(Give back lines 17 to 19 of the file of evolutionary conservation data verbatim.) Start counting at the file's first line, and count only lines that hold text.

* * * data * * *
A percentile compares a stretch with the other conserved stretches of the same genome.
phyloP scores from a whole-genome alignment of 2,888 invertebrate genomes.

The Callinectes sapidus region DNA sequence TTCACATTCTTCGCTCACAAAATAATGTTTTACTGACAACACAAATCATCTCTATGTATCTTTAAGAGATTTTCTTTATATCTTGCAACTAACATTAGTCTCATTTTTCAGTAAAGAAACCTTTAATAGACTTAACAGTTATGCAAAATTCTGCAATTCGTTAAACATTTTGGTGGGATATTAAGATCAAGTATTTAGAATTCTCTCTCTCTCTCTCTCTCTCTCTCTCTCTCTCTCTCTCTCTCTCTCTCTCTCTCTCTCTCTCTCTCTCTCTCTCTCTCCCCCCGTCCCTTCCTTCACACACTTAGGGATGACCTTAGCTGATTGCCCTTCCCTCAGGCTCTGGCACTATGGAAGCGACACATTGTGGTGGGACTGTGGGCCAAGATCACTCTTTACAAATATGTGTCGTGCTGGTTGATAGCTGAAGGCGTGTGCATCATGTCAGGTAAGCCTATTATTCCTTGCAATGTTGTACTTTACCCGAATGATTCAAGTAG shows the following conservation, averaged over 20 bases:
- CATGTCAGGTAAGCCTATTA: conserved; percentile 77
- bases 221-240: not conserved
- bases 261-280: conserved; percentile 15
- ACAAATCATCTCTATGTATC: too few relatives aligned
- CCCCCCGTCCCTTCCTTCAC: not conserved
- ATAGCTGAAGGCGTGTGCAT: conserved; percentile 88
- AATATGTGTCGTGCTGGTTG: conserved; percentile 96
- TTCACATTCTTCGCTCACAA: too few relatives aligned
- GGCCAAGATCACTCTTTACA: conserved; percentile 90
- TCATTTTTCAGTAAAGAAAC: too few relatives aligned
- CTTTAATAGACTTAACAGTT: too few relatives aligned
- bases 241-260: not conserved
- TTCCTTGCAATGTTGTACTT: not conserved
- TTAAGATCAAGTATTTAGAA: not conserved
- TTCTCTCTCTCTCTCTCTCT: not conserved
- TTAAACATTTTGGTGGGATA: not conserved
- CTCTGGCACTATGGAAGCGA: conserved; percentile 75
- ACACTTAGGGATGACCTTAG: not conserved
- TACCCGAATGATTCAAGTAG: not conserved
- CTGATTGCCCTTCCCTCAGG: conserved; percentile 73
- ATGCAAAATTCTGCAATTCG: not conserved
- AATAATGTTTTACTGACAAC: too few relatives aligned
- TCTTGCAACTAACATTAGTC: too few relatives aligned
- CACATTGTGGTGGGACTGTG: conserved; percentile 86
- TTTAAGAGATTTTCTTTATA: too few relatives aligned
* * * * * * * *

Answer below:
- TTAAGATCAAGTATTTAGAA: not conserved
- TTCTCTCTCTCTCTCTCTCT: not conserved
- TTAAACATTTTGGTGGGATA: not conserved